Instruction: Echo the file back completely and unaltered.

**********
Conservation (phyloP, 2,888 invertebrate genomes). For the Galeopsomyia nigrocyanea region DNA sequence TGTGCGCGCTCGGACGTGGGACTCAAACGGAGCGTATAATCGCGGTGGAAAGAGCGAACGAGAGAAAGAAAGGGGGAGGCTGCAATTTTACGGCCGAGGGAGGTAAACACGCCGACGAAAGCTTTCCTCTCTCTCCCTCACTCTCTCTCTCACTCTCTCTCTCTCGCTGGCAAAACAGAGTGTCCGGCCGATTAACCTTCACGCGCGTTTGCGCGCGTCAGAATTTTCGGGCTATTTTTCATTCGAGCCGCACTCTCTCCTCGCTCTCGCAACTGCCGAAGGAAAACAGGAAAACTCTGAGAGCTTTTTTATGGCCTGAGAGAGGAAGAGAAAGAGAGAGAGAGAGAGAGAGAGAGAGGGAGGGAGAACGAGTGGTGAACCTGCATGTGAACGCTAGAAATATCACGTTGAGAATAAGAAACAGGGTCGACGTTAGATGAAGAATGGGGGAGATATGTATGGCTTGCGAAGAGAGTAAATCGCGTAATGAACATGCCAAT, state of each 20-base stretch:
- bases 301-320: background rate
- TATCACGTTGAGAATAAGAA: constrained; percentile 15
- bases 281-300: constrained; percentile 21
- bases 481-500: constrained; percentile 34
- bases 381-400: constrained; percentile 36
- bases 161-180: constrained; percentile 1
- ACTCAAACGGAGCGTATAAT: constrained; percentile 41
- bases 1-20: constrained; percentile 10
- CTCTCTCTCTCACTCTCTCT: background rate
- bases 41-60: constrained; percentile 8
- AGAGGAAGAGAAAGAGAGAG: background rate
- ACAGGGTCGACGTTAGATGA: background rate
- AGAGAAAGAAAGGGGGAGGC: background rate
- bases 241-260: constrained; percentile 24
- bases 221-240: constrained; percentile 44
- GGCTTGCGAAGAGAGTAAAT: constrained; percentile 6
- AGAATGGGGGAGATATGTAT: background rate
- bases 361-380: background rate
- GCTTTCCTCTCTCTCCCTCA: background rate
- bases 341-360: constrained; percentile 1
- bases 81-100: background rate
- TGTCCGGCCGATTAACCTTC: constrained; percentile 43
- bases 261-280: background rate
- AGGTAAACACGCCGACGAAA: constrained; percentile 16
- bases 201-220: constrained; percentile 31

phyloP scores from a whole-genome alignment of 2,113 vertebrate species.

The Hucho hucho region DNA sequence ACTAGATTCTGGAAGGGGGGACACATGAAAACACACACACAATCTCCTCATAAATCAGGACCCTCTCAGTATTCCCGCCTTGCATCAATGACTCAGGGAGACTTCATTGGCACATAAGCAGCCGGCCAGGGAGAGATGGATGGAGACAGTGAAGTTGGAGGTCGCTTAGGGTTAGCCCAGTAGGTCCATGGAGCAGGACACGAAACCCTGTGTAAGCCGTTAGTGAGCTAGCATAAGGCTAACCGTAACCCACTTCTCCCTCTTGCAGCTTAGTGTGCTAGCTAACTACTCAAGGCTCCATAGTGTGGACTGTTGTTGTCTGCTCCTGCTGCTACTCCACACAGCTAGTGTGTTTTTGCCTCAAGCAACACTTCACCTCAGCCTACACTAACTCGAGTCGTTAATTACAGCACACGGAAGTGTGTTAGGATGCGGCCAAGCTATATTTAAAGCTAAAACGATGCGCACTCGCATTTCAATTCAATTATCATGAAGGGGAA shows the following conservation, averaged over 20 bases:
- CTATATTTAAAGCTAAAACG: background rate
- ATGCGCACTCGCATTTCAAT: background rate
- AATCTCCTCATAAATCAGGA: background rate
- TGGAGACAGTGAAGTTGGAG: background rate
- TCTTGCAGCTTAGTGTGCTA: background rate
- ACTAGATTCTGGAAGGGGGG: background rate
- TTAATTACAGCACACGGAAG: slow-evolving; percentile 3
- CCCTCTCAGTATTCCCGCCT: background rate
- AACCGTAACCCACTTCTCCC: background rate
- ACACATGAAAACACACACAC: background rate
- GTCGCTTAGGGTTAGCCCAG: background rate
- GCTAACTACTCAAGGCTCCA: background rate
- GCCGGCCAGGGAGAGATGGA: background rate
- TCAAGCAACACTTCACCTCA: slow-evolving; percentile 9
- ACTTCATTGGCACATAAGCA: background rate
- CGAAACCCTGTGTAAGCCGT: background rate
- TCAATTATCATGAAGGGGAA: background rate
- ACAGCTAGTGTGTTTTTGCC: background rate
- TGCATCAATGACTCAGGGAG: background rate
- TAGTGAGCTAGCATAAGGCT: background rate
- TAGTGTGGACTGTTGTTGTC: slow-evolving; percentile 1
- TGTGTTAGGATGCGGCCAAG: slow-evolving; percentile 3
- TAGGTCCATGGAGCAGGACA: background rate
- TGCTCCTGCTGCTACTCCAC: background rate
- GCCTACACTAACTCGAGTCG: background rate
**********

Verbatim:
Conservation (phyloP, 2,888 invertebrate genomes). For the Galeopsomyia nigrocyanea region DNA sequence TGTGCGCGCTCGGACGTGGGACTCAAACGGAGCGTATAATCGCGGTGGAAAGAGCGAACGAGAGAAAGAAAGGGGGAGGCTGCAATTTTACGGCCGAGGGAGGTAAACACGCCGACGAAAGCTTTCCTCTCTCTCCCTCACTCTCTCTCTCACTCTCTCTCTCTCGCTGGCAAAACAGAGTGTCCGGCCGATTAACCTTCACGCGCGTTTGCGCGCGTCAGAATTTTCGGGCTATTTTTCATTCGAGCCGCACTCTCTCCTCGCTCTCGCAACTGCCGAAGGAAAACAGGAAAACTCTGAGAGCTTTTTTATGGCCTGAGAGAGGAAGAGAAAGAGAGAGAGAGAGAGAGAGAGAGAGGGAGGGAGAACGAGTGGTGAACCTGCATGTGAACGCTAGAAATATCACGTTGAGAATAAGAAACAGGGTCGACGTTAGATGAAGAATGGGGGAGATATGTATGGCTTGCGAAGAGAGTAAATCGCGTAATGAACATGCCAAT, state of each 20-base stretch:
- bases 301-320: background rate
- TATCACGTTGAGAATAAGAA: constrained; percentile 15
- bases 281-300: constrained; percentile 21
- bases 481-500: constrained; percentile 34
- bases 381-400: constrained; percentile 36
- bases 161-180: constrained; percentile 1
- ACTCAAACGGAGCGTATAAT: constrained; percentile 41
- bases 1-20: constrained; percentile 10
- CTCTCTCTCTCACTCTCTCT: background rate
- bases 41-60: constrained; percentile 8
- AGAGGAAGAGAAAGAGAGAG: background rate
- ACAGGGTCGACGTTAGATGA: background rate
- AGAGAAAGAAAGGGGGAGGC: background rate
- bases 241-260: constrained; percentile 24
- bases 221-240: constrained; percentile 44
- GGCTTGCGAAGAGAGTAAAT: constrained; percentile 6
- AGAATGGGGGAGATATGTAT: background rate
- bases 361-380: background rate
- GCTTTCCTCTCTCTCCCTCA: background rate
- bases 341-360: constrained; percentile 1
- bases 81-100: background rate
- TGTCCGGCCGATTAACCTTC: constrained; percentile 43
- bases 261-280: background rate
- AGGTAAACACGCCGACGAAA: constrained; percentile 16
- bases 201-220: constrained; percentile 31

phyloP scores from a whole-genome alignment of 2,113 vertebrate species.

The Hucho hucho region DNA sequence ACTAGATTCTGGAAGGGGGGACACATGAAAACACACACACAATCTCCTCATAAATCAGGACCCTCTCAGTATTCCCGCCTTGCATCAATGACTCAGGGAGACTTCATTGGCACATAAGCAGCCGGCCAGGGAGAGATGGATGGAGACAGTGAAGTTGGAGGTCGCTTAGGGTTAGCCCAGTAGGTCCATGGAGCAGGACACGAAACCCTGTGTAAGCCGTTAGTGAGCTAGCATAAGGCTAACCGTAACCCACTTCTCCCTCTTGCAGCTTAGTGTGCTAGCTAACTACTCAAGGCTCCATAGTGTGGACTGTTGTTGTCTGCTCCTGCTGCTACTCCACACAGCTAGTGTGTTTTTGCCTCAAGCAACACTTCACCTCAGCCTACACTAACTCGAGTCGTTAATTACAGCACACGGAAGTGTGTTAGGATGCGGCCAAGCTATATTTAAAGCTAAAACGATGCGCACTCGCATTTCAATTCAATTATCATGAAGGGGAA shows the following conservation, averaged over 20 bases:
- CTATATTTAAAGCTAAAACG: background rate
- ATGCGCACTCGCATTTCAAT: background rate
- AATCTCCTCATAAATCAGGA: background rate
- TGGAGACAGTGAAGTTGGAG: background rate
- TCTTGCAGCTTAGTGTGCTA: background rate
- ACTAGATTCTGGAAGGGGGG: background rate
- TTAATTACAGCACACGGAAG: slow-evolving; percentile 3
- CCCTCTCAGTATTCCCGCCT: background rate
- AACCGTAACCCACTTCTCCC: background rate
- ACACATGAAAACACACACAC: background rate
- GTCGCTTAGGGTTAGCCCAG: background rate
- GCTAACTACTCAAGGCTCCA: background rate
- GCCGGCCAGGGAGAGATGGA: background rate
- TCAAGCAACACTTCACCTCA: slow-evolving; percentile 9
- ACTTCATTGGCACATAAGCA: background rate
- CGAAACCCTGTGTAAGCCGT: background rate
- TCAATTATCATGAAGGGGAA: background rate
- ACAGCTAGTGTGTTTTTGCC: background rate
- TGCATCAATGACTCAGGGAG: background rate
- TAGTGAGCTAGCATAAGGCT: background rate
- TAGTGTGGACTGTTGTTGTC: slow-evolving; percentile 1
- TGTGTTAGGATGCGGCCAAG: slow-evolving; percentile 3
- TAGGTCCATGGAGCAGGACA: background rate
- TGCTCCTGCTGCTACTCCAC: background rate
- GCCTACACTAACTCGAGTCG: background rate